The Choice Factory: A smorgasbord of behaviour

The Choice Factory by Richard Shotton has been described by Rory Sutherland as a “Haynes Manual for understanding consumer behaviour”. Expectations were very high when I started reading this book (learn more about the power of expectations later in this review) and were not disappointed.

Written by an advertising professional who is also well read in the scientific literature, this book is full of real-life examples and practical tips to apply 25 principles of behaviour. He starts fittingly with The Fundamental Attribution Error, which I have often written about and consider one of the most important to understand. Let’s focus on five of the biases Richard Shotton discusses in the book.

Social Proof

Social proof is the reason why “popular brands become more popular still”. Richard Shotton highlights Robert Cialdini’s writings on social proof, including one of his most famous experiments testing alternative versions of a message left in hotel rooms encouraging occupants to use their towels more than once (something that’s now much more common). He found that a basic statement of the environmental benefits (his “control”) got 35% of guests to comply, while a more social plea (“most people reuse their towels”) encouraged 44% to comply. However, the most successful message was a more specific claim that “most people who stay in this room reuse their towels” which got 49% compliance.

Cialdini argues that relevance is a key factor in social proof (there are much more relevant claims than “people who stay in this room” in other contexts). The most interesting aspect of the experiment was that when Cialdini asked people which message would work best, the majority believed that the basis environmental message was the most powerful.

Other examples of social proof are doubling sales of a brand of beer by placing a message on the bar about “this week’s best-selling ale” and Costa Coffee talking about being popular “among coffee lovers” (very relevant for their customers). As Mark Earls has written, “We need to learn from anthropology and focus on the space between people not the space between their ears.”

Negative Social Proof

Importantly, social proof can have the opposite effect if used incorrectly. Richard Shotton cites an example of a Guardian advert, “more people are reading The Guardian than ever, but fewer are paying for it”, which effectively tells people that if they don’t pay they are in the majority.

Similar examples are an NHS Give Blood campaign publicizing that only 4% of people (so if you don’t give blood you are 96% of people) and signs in doctor’s surgeries about the number of people who miss an appointment. As he points out, it is not effective to stress that an unwanted behaviour is common, as you make it more likely. It is better in such cases to “flip the statistics”.


Richard Shotton argues that half of behaviour is habitual (I would argue much higher than this) and that such behaviour is very difficult to change. He writes that changing habits is often about “shaking people out of automatic behaviour” and has some useful tips.

The first is to target customers after important life events, when they are more likely to change their habits. Similarly, they may be more open at moments of reflection, such as “nine-enders” (people who are in the year before changing the first number in their age), who have been shown to be more likely to make changes. In other cases, he advises communicating before people’s habits harden (if possible).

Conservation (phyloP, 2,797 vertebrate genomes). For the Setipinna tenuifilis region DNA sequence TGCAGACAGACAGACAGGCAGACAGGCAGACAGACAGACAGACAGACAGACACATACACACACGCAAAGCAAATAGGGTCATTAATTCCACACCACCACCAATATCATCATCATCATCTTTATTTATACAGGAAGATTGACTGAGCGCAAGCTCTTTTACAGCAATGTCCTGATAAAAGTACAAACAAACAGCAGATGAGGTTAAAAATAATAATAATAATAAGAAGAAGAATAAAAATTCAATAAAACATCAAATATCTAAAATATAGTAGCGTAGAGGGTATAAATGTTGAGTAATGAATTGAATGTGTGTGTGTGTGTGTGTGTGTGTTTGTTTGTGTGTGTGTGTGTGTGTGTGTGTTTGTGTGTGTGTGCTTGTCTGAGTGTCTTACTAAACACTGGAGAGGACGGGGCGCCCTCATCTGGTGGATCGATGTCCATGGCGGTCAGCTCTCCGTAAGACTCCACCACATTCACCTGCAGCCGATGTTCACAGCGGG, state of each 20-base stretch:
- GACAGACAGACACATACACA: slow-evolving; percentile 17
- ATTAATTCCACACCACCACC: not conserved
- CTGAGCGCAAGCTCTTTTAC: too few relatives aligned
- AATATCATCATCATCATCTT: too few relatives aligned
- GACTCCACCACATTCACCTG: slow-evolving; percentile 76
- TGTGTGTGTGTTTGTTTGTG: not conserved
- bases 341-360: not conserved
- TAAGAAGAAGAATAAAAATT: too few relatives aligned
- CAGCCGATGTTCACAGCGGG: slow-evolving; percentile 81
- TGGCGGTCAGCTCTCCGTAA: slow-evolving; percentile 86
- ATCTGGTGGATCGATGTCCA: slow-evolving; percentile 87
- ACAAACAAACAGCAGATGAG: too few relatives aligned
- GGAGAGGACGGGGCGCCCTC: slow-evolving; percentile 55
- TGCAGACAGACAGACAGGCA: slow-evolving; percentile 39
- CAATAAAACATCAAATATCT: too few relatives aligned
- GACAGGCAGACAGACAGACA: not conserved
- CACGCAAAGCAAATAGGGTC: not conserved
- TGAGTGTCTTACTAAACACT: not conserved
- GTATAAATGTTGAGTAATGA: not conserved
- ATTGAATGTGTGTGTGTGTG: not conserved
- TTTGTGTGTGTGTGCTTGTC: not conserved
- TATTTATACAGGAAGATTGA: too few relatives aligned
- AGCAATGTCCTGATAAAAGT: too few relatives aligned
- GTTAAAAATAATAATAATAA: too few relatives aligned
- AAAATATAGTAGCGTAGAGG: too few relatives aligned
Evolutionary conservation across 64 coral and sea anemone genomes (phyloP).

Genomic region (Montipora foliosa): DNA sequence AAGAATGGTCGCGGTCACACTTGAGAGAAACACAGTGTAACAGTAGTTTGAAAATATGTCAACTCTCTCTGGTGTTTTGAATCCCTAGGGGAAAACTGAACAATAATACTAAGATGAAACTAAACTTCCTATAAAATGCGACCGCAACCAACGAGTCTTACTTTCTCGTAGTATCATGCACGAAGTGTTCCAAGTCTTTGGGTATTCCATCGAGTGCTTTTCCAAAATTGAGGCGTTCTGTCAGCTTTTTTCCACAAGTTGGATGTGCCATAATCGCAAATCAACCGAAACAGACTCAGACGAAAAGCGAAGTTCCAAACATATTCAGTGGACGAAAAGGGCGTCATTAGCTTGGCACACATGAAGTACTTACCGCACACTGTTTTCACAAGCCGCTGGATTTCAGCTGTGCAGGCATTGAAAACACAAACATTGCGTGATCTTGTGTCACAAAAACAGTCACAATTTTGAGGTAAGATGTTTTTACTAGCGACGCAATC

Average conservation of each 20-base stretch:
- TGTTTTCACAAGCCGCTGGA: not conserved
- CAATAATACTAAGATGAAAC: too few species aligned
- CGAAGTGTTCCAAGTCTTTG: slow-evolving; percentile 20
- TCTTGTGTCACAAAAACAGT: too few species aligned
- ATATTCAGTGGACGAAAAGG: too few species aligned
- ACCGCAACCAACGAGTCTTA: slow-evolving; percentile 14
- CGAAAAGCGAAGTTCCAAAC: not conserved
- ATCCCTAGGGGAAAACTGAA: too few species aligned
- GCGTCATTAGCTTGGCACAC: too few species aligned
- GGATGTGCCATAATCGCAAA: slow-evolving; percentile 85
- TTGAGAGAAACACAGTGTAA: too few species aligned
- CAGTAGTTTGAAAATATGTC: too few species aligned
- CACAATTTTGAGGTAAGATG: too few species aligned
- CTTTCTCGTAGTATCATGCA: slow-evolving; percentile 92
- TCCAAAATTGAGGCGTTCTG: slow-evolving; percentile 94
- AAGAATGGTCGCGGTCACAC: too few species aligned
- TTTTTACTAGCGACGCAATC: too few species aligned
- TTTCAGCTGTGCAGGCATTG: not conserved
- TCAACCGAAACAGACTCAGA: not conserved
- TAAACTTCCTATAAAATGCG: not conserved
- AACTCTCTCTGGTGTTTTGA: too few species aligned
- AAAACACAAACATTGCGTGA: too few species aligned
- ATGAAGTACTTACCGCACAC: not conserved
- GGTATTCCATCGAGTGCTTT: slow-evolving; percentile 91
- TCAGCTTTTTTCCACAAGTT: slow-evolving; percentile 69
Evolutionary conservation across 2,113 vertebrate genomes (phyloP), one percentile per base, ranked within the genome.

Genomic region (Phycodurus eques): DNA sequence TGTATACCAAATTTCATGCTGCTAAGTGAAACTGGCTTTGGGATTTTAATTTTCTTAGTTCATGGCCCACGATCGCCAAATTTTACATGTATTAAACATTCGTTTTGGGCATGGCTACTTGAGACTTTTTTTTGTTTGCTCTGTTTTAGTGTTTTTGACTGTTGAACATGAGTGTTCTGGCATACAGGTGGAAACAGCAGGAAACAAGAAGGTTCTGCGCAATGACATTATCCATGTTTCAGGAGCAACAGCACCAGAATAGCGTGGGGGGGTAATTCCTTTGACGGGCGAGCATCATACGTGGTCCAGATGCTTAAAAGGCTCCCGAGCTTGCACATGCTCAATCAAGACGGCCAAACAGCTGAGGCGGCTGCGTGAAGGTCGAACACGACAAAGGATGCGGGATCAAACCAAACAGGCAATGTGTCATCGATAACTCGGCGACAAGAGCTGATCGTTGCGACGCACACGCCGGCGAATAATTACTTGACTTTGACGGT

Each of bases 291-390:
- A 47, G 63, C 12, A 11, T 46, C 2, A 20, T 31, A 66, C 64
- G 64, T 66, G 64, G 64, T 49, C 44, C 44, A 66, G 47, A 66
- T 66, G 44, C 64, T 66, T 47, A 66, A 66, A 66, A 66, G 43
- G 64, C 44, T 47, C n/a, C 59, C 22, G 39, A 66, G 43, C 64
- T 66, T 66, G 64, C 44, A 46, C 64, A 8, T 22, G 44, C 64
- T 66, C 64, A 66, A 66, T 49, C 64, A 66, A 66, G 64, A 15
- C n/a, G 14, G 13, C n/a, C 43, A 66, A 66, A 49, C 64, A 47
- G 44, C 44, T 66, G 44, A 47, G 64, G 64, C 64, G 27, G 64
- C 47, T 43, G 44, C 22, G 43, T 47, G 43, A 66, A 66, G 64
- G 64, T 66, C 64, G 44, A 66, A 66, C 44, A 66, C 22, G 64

Expectancy Theory

As I mentioned above, expectations shape our experience and how we perceive tehj performance of a product or service. For example (and back to beer) serving methods affect taste, and drinking beer from a plastic cup is different than drinking it from a plain glass or even a branded glass. Unsurprisingly, branded glasses lead to the best perceptions of performance, although the product is exactly the same, and the scale of this effect is inversely proportional to the size of the brand.

Presentation is as important, if not more so, as the product. Another example of expectancy effect is the impact of good copywriting on a restaurant menu. “Seafood filet” is nowhere near as tasty as “succulent Italian seafood filet”.

Richard Shotton has Veblen Goods as a separate bias, but I believe this is another example of expectancy. High prices can boost demand. Expensive wine tastes better than cheap wine and expensive painkillers (and branded painkillers) have measurably stronger analgesic effects.

The Pratfall Effect

The Pratfall Effect is less well known and one of the most interesting biases, referring to how flaws make a brand more appealing. This is similar to the well-known sales trick that confessing to a weakness before talking about your strengths increases sales, because it makes you more believable (and vulnerable).

There are several well-known advertising examples, including Guinness talking about “good things come to those who wait”, Stella Artois admitting that it is “reassuringly expensive”, and Avis advertising as the second biggest car hire company (and therefore “we try harder”). Famously, the National Dairy Council’s “naughty, but nice” campaign for cream cakes (which I remember growing up in the UK) was the work of Salman Rushdie when he worked at Ogilvy & Mather.

In summary this is a great book for anyone in branding, marketing and advertising. Its format of short chapters with theory, practice and examples makes it easy to dip into at any time. I’ve read many books about the science of behaviour and still learnt many new tricks reading The Choice Factory.

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